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Seventeen-year-old Edgar Poe counts down the days until he can escape his foster family—the wealthy Allans of Richmond, Virginia. He hungers for his upcoming life as a student at the prestigious new university, almost as much as he longs to marry his beloved Elmira Royster. However, on the brink of his departure, all his plans go awry when a macabre Muse named Lenore appears to him. Muses are frightful creatures that lead Artists down a path of ruin and disgrace, and no respectable person could possibly understand or accept them. But Lenore steps out of the shadows with one request: “Let them see me!”
About the Author
Cat Winters is the author of the critically acclaimed young adult novels Odd & True, The Steep and Thorny Way, The Cure for Dreaming, and In the Shadow of Blackbirds, which collected three starred reviews and was a finalist for the William C. Morris Award for debut YA fiction. She lives in Portland, Oregon.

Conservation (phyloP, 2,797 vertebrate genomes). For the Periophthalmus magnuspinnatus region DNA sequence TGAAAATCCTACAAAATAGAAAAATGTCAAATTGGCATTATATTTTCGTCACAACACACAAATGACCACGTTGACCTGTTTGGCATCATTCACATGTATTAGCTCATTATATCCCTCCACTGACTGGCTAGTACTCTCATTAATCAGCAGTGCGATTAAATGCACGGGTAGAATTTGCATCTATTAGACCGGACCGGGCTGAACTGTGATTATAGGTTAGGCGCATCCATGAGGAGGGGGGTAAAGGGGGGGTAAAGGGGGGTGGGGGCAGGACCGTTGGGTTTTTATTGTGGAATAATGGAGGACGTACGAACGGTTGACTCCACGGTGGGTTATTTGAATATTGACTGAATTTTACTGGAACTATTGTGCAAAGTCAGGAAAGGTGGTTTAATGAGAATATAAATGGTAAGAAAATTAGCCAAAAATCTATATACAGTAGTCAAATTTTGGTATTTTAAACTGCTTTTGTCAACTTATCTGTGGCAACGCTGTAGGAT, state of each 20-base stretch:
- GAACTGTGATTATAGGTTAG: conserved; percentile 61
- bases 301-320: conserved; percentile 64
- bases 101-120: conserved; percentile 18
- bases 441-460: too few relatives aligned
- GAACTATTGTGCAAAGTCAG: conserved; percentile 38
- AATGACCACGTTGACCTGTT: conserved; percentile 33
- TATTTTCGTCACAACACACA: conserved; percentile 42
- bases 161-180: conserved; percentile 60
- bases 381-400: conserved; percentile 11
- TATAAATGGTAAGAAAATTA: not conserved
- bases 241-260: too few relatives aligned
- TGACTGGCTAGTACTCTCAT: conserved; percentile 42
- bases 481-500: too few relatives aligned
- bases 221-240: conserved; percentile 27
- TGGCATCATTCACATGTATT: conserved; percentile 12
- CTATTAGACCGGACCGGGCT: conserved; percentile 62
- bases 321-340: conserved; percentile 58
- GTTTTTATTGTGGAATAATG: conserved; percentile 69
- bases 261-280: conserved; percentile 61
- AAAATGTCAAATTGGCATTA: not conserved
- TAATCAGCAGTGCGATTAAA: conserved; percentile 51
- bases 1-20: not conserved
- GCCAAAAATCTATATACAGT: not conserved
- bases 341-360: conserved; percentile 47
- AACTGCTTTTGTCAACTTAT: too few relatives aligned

“Brooding, macabre, romantic, and surprisingly whimsical . . . A must-read for Poe fans, and Poe newcomers alike.”
"A darkly delicious tale that’s sure to haunt readers forevermore."
“A captivating and intensively researched tribute to the famous poet and his gothic muse.”
“Winters’s smart, silvery, slithering prose finds beauty in the grotesque—and what is art if not that?”
“Spellbinding, imaginative, whimsical, and unforgettable. A rattling good tale that is worthy of the master poet himself.”
"Several of Poe's most well-known works enhance the narrative, complemented by the author's own finely crafted writing that flows with gorgeous, Poe-inspired phrases . . . A labor of literary love that will appeal to fans of Gothic horror and anyone who has ever had to assuage a determined muse."
"?Winters effectively infuses Poe’s macabre aesthetic into her fictional retelling of his life. Fans of classic literature will delight in the many references to mythology and other poets; fans of Poe himself are bound to enjoy passages written in a similar voice to “The Raven,” as well as the many allusions to his early works."